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Berlin, Ocean Pines News Worcester County Bayside Gazette Logo Berlin, Ocean Pines News Worcester County Bayside Gazette


Berlin vandals get extension for restitution, comm. service

(Oct. 1, 2015) Jordan Denton and Nicholas Bonser, who were given 90 days to pay restitution for their Jan. 25 spray-painting vandalism spree, now have more time to make financial amends.
According to court documents, District Court Judge Gerald Purnell has granted the two 18-year-old Berlin residents until the end of their two-year probation to pay make good on the court order.
Under the terms of their plea bargain, Denton and Nicholas Bonser, who were sentenced on June 19, had 90 days to pay $8,843.06 in restitution, to complete 150 hours of community service each, and to write letters of apologies to the town of Berlin for spray-painting graffiti on cars and buildings.
Those 90 days expired Sept. 19.
Court documents did not mention if any restitution had been paid, community service had been completed or letters had been received. Town of Berlin officials also reported that they hadn’t seen an apology letter from either Bonser or Denton.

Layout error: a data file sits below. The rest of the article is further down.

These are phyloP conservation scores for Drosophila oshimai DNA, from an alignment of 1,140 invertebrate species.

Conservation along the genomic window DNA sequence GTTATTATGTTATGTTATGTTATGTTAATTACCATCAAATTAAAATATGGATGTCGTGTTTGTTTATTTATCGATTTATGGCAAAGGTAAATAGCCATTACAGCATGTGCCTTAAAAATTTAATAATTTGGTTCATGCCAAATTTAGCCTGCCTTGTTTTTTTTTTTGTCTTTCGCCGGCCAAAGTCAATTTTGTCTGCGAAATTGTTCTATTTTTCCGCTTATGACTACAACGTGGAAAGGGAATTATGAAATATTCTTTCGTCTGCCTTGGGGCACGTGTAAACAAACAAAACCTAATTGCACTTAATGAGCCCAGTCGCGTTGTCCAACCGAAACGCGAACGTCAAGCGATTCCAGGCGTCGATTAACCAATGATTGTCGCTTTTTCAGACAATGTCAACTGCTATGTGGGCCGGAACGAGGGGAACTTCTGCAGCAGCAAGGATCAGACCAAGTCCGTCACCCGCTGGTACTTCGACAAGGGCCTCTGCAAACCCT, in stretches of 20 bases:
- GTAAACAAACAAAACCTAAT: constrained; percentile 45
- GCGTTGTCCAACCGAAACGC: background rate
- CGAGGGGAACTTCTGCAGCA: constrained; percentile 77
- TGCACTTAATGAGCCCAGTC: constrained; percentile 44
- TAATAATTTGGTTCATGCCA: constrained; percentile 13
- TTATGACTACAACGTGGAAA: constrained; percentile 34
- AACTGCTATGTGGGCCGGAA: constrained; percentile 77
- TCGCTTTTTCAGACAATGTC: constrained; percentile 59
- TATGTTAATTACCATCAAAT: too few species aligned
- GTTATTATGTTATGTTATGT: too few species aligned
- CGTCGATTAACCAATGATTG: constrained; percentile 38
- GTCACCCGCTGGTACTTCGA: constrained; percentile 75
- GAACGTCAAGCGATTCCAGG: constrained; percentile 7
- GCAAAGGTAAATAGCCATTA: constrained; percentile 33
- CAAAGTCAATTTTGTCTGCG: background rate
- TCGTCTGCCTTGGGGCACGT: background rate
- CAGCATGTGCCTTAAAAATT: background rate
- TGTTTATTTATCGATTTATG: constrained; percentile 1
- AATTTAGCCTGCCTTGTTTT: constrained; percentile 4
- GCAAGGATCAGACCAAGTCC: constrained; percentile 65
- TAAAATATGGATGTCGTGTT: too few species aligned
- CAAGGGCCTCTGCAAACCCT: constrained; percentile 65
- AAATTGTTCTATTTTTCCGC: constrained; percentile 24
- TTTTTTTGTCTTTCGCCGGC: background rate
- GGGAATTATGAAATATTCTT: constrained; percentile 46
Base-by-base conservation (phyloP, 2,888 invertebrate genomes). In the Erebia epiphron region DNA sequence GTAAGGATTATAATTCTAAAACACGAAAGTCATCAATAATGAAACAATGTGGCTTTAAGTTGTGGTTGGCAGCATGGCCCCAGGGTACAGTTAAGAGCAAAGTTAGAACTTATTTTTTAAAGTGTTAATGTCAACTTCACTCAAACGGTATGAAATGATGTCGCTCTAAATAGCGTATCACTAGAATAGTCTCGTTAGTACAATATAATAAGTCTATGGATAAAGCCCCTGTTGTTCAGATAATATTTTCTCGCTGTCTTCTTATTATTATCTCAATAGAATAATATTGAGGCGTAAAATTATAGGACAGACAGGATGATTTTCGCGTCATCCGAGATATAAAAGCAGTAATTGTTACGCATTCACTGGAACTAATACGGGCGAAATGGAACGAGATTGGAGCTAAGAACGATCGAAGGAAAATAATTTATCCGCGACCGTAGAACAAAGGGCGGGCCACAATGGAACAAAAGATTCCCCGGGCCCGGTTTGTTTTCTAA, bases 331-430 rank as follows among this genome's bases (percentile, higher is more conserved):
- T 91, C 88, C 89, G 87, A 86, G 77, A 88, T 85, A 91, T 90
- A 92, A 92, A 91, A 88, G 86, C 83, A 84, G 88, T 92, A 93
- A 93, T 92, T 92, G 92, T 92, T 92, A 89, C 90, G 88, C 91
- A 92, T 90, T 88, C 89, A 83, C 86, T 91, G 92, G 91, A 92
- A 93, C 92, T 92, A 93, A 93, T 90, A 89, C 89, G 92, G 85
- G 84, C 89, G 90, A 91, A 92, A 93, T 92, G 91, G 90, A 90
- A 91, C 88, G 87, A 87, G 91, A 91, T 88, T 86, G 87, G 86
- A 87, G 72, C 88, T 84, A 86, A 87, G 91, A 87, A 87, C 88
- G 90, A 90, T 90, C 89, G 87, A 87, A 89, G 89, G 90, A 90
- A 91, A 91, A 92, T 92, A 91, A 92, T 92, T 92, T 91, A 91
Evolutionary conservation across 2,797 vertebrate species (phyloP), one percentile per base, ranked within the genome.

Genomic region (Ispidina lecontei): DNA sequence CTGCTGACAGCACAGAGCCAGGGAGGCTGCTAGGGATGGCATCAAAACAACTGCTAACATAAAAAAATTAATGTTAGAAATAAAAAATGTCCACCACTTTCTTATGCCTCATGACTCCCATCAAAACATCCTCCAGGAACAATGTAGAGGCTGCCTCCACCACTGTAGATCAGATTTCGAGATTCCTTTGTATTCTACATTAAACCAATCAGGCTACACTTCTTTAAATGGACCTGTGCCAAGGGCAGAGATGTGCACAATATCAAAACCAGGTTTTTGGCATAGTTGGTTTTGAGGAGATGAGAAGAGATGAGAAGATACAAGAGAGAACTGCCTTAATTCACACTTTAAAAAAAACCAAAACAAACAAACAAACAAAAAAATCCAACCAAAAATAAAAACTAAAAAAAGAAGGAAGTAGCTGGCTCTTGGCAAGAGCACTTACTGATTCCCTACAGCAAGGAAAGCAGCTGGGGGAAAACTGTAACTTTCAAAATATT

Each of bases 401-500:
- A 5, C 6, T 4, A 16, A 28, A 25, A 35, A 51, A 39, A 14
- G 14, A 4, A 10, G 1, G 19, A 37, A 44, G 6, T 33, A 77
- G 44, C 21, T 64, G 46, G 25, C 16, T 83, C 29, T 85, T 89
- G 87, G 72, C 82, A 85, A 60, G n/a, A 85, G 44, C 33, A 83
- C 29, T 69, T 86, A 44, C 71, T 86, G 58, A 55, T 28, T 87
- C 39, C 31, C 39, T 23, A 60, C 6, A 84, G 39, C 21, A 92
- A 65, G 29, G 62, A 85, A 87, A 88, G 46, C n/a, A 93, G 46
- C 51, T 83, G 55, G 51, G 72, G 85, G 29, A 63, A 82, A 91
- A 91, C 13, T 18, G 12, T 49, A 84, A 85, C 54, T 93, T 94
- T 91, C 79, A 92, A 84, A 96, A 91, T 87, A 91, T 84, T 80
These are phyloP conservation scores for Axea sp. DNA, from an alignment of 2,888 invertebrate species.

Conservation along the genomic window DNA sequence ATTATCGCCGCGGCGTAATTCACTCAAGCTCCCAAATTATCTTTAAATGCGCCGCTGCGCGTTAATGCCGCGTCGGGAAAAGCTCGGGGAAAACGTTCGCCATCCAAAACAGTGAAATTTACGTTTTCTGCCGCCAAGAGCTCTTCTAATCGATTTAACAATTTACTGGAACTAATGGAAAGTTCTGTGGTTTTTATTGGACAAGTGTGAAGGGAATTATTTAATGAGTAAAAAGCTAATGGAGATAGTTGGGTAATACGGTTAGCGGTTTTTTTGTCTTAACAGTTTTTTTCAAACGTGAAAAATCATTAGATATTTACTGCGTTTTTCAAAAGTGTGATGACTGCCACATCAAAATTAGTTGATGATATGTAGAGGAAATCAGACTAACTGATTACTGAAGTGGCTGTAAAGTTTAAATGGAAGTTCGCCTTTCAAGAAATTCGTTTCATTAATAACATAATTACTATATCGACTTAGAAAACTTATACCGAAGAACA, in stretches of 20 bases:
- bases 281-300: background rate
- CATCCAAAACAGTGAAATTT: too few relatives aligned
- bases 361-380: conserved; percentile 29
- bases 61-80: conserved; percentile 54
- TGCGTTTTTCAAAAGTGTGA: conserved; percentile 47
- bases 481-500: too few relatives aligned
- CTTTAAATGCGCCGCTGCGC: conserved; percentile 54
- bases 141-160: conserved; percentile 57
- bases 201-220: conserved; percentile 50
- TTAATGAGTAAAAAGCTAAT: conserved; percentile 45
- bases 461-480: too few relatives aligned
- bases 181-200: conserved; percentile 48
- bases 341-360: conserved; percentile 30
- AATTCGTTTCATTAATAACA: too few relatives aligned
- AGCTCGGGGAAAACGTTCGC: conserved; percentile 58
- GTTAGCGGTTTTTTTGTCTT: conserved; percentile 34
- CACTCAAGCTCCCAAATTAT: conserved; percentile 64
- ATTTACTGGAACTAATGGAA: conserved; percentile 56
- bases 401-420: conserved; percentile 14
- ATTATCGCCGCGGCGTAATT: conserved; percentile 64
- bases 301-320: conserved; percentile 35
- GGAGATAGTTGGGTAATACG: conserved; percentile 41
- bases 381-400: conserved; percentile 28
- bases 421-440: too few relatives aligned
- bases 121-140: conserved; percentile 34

“Because the defendant has only been on probation for 90 days, she has been unable to complete all terms as of the date of filing,” Denton’s attorney, Amanda Nyman, wrote. The document was dated Sept. 23.
Bonser’s attorney, C. Gregory Colburn, made a similar argument, offering that the number of hours and the amount of restitution were so large it would be impossible to complete.
Assistant State’s Attorney William McDermott, the prosecutor in the case, said at the time of the decision that the 450 total hours of community service and the amount of restitution required within 90 days was virtually impossible, and that three-to-five years of supervised probation would likely be imposed on each defendant in addition to the court’s original ruling
“For all that has to be forthcoming in 90 days, I can tell you that it won’t happen,” he said in an earlier interview. “It’s going to take years for them to do that.”
“The two of them, at 18 years old, just walked out with 22 convictions,” McDermott continued on the day of the trial. “It’s pretty awful when you’re that young to walk out with that many convictions and a $9,000 tag and 450 hours of community service. What they did was awful [and] the price they’re going to pay is pretty close to what happened.”